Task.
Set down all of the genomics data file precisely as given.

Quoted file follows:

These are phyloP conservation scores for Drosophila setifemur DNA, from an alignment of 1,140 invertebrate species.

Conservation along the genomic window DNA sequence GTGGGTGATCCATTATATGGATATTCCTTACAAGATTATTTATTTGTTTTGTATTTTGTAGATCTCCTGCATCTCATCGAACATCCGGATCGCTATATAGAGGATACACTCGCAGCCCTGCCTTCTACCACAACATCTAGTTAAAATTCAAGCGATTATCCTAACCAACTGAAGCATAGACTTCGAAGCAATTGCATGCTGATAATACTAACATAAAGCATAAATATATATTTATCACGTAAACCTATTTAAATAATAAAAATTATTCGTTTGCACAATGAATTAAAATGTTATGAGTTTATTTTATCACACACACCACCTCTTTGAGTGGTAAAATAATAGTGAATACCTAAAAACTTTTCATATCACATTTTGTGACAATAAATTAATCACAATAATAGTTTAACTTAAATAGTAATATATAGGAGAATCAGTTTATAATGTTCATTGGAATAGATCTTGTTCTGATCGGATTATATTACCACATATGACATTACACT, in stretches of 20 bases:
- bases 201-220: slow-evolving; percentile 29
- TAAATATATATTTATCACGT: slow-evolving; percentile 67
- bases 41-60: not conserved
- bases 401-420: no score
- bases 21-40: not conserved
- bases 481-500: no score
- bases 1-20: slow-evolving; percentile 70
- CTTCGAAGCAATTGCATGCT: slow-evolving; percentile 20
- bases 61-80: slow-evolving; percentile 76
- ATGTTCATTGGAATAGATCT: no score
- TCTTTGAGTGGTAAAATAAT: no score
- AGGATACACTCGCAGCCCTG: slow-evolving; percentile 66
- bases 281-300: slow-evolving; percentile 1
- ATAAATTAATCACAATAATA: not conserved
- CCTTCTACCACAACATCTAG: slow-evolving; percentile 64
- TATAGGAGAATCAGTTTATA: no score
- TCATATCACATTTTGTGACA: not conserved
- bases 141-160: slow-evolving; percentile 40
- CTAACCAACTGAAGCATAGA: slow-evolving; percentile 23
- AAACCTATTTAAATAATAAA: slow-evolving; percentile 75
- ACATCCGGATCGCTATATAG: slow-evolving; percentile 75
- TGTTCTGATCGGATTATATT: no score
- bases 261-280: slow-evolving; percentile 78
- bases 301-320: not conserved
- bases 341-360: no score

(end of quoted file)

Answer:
These are phyloP conservation scores for Drosophila setifemur DNA, from an alignment of 1,140 invertebrate species.

Conservation along the genomic window DNA sequence GTGGGTGATCCATTATATGGATATTCCTTACAAGATTATTTATTTGTTTTGTATTTTGTAGATCTCCTGCATCTCATCGAACATCCGGATCGCTATATAGAGGATACACTCGCAGCCCTGCCTTCTACCACAACATCTAGTTAAAATTCAAGCGATTATCCTAACCAACTGAAGCATAGACTTCGAAGCAATTGCATGCTGATAATACTAACATAAAGCATAAATATATATTTATCACGTAAACCTATTTAAATAATAAAAATTATTCGTTTGCACAATGAATTAAAATGTTATGAGTTTATTTTATCACACACACCACCTCTTTGAGTGGTAAAATAATAGTGAATACCTAAAAACTTTTCATATCACATTTTGTGACAATAAATTAATCACAATAATAGTTTAACTTAAATAGTAATATATAGGAGAATCAGTTTATAATGTTCATTGGAATAGATCTTGTTCTGATCGGATTATATTACCACATATGACATTACACT, in stretches of 20 bases:
- bases 201-220: slow-evolving; percentile 29
- TAAATATATATTTATCACGT: slow-evolving; percentile 67
- bases 41-60: not conserved
- bases 401-420: no score
- bases 21-40: not conserved
- bases 481-500: no score
- bases 1-20: slow-evolving; percentile 70
- CTTCGAAGCAATTGCATGCT: slow-evolving; percentile 20
- bases 61-80: slow-evolving; percentile 76
- ATGTTCATTGGAATAGATCT: no score
- TCTTTGAGTGGTAAAATAAT: no score
- AGGATACACTCGCAGCCCTG: slow-evolving; percentile 66
- bases 281-300: slow-evolving; percentile 1
- ATAAATTAATCACAATAATA: not conserved
- CCTTCTACCACAACATCTAG: slow-evolving; percentile 64
- TATAGGAGAATCAGTTTATA: no score
- TCATATCACATTTTGTGACA: not conserved
- bases 141-160: slow-evolving; percentile 40
- CTAACCAACTGAAGCATAGA: slow-evolving; percentile 23
- AAACCTATTTAAATAATAAA: slow-evolving; percentile 75
- ACATCCGGATCGCTATATAG: slow-evolving; percentile 75
- TGTTCTGATCGGATTATATT: no score
- bases 261-280: slow-evolving; percentile 78
- bases 301-320: not conserved
- bases 341-360: no score